Google Duo to take over Facetime, Skype?

Popularly described as Google’s response to Apple’s Facetime and Microsoft’s Skype, Google Duo is a new and simple one-to-one video calling app for everyone. Officially released on August 18, 2016 by Google, owned by Alphabet Inc, is not yet available for installation in some countries. It is specifically designed for mobile phones. Google Duo can be accessed on android as well as iOS smartphones.

I tried installing Google Duo on my android device in India today; it asked me to Pre-Register. Pre-Register; as it would notify me when the app would be available in my Play store for download. I tried searching for Google Duo in the App store on my iPhone; couldn’t find it. This means we would have to wait for some more time, before the app debuts in our region. So, in the meantime, let’s explore why did Google develop a video calling app in an already crowded market, full of video-calling feature providers like Facetime, skype, facebook messenger, and its very own Hangouts.

Google claims that the simple user interface would compel the user to prefer Duo. This is because the user has to simply scroll through his contacts to see who has the app, click and finally connect. There is no need to create an account or maintain a friend list. In short, Google duo is devoid of complications as offered by its competitors.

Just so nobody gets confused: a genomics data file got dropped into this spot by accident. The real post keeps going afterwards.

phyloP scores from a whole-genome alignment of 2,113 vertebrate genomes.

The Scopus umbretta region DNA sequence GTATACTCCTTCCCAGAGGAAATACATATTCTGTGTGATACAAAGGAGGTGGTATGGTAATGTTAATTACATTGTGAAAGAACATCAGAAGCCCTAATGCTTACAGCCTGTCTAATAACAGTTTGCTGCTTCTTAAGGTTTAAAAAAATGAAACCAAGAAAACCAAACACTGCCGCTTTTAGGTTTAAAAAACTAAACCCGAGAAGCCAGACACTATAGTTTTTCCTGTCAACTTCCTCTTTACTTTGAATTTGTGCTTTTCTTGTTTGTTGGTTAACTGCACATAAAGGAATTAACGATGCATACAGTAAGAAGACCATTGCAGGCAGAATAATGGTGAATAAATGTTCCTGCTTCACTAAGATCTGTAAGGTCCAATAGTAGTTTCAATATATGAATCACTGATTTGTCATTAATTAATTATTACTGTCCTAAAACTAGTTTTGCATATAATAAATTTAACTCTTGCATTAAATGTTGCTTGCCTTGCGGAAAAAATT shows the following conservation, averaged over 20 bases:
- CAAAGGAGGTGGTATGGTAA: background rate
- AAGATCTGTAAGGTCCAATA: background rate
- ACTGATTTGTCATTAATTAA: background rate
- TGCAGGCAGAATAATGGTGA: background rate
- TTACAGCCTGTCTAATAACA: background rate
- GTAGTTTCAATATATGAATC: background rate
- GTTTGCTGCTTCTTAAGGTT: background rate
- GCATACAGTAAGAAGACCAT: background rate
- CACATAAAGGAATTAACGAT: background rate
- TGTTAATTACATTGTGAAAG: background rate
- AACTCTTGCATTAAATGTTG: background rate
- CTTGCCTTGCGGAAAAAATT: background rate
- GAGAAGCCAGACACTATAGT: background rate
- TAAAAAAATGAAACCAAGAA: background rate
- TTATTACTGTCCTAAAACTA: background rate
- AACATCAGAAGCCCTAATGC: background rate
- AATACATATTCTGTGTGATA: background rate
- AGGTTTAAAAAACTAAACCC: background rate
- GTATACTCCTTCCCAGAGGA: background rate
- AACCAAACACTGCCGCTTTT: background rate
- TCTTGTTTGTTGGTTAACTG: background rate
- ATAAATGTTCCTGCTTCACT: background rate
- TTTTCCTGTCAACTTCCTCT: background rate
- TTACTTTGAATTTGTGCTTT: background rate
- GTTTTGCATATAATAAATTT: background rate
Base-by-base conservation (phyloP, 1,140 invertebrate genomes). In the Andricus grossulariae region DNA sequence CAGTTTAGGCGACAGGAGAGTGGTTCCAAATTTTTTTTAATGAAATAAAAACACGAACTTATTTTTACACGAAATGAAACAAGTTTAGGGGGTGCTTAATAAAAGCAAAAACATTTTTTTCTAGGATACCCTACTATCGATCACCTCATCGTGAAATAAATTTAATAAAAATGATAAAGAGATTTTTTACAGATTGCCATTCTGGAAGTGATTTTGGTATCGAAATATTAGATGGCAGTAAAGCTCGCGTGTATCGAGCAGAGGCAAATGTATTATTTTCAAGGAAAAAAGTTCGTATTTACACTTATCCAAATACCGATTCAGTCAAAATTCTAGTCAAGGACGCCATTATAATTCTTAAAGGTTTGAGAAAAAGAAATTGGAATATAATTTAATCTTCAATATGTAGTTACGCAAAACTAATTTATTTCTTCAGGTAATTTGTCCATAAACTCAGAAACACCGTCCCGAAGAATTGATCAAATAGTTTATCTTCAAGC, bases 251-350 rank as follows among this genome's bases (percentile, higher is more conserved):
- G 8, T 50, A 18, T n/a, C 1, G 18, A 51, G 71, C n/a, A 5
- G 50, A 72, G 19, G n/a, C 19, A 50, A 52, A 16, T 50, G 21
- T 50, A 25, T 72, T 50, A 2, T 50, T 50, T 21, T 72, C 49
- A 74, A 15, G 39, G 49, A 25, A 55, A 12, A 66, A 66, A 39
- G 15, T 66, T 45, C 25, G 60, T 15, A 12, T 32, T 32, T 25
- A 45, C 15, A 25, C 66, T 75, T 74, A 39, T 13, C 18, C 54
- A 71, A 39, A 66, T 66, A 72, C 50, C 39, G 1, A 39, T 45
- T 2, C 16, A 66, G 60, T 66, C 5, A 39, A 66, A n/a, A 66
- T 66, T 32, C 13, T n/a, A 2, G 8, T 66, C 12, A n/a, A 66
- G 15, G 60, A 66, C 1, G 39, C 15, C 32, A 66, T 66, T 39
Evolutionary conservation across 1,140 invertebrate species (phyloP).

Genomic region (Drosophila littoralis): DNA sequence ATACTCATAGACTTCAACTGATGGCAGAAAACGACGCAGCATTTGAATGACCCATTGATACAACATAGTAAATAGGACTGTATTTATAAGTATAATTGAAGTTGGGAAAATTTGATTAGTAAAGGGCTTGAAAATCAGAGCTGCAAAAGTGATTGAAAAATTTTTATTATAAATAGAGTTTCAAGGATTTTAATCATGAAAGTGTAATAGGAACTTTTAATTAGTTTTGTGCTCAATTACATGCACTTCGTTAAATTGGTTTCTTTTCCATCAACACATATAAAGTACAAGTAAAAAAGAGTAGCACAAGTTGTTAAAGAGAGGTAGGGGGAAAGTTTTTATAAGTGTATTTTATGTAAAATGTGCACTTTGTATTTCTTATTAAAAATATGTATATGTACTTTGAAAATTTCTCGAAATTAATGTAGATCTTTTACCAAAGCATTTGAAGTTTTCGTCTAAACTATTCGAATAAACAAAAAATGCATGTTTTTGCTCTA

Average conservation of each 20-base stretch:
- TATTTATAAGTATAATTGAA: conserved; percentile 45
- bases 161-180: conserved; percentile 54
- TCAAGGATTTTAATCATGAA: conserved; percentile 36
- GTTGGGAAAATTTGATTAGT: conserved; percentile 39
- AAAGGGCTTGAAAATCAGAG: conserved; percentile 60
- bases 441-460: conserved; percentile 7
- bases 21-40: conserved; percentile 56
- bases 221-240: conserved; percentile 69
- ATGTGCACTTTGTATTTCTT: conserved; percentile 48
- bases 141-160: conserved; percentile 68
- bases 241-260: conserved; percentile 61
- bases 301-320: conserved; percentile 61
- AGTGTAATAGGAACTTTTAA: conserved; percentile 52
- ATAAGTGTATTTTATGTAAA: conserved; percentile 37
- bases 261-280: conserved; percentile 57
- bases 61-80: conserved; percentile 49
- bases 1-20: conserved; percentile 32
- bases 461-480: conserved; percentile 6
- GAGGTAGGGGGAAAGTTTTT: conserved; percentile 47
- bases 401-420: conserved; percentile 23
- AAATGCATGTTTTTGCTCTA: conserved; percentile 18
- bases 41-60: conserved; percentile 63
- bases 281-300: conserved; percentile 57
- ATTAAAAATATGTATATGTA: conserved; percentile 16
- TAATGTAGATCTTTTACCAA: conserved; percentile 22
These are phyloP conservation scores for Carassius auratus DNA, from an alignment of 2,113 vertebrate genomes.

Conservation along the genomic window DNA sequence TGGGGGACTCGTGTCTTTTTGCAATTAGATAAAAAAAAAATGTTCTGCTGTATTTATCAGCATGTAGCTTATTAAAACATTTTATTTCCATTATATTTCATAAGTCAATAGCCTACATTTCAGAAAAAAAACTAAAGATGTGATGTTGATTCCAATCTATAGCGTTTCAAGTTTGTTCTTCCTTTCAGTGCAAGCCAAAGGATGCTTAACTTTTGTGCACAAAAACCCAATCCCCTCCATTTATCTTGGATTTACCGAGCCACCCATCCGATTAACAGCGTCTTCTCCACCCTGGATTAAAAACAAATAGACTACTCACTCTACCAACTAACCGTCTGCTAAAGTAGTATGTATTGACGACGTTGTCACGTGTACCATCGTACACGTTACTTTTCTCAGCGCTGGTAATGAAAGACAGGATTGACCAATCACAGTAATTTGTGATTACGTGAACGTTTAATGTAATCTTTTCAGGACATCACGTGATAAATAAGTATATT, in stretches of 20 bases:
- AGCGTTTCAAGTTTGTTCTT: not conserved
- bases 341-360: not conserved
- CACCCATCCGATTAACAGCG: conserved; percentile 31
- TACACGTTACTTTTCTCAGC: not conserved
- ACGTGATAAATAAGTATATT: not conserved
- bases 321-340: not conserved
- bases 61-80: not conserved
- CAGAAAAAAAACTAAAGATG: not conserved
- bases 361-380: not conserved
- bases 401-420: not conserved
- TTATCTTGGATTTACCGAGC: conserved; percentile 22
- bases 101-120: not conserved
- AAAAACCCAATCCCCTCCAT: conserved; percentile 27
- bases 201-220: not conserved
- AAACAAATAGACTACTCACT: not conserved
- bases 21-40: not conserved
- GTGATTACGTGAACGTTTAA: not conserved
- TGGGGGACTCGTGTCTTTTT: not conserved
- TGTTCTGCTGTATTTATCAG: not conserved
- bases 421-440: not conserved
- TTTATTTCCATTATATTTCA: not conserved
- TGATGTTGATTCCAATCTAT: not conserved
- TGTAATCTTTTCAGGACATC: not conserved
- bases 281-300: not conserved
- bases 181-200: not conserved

One feature which completely sets Google Duo apart from the other apps is Knock-Knock. With the help of Knock-Knock, the users can preview incoming video calls from everyone in their contacts, even before picking up the call.  Duo gives its users the option to turn the feature off entirely if they don’t like it. However, the Knock-Knock feature is not available on iOS. This is because of the restrictions imposed by Apple on the third-party applications from accessing the lock screen. So, a notification shows when the user is getting an incoming video call. This might act as a barrier between choosing to install and not to install Duo, as this feature is the most important selling point of Google Duo.

Since this platform has been specifically developed for mobile phone users, Google Duo is said to provide video-calling experience even in areas of poor network connectivity. The High definition, great video and audio would be available in a great quality Wi-Fi or LTE network. With a fall in network, the call would degrade to a standard quality and eventually deteriorate to an audio only, in a network that cannot support video.

It is even able to maintain the call when the user switches from Wi-Fi network to cellular data.

Many might argue about the basis of introducing another similar app when Hangouts already exists. As per Google’s plans, Hangouts would continue to exist for everybody, but its major focus would be to serve enterprise users, with a possible increased future integration with Google Apps suite.

Within a few days, the worldwide roll-out would get completed and responses from around the globe will start pouring in. It would then become clear if Google’s idea to leverage on its high user base succeeds or not. In the end, I would say that Google has given mobile users a dedicated one-to-one video calling app, at an expense of, nothing but of the device itself!

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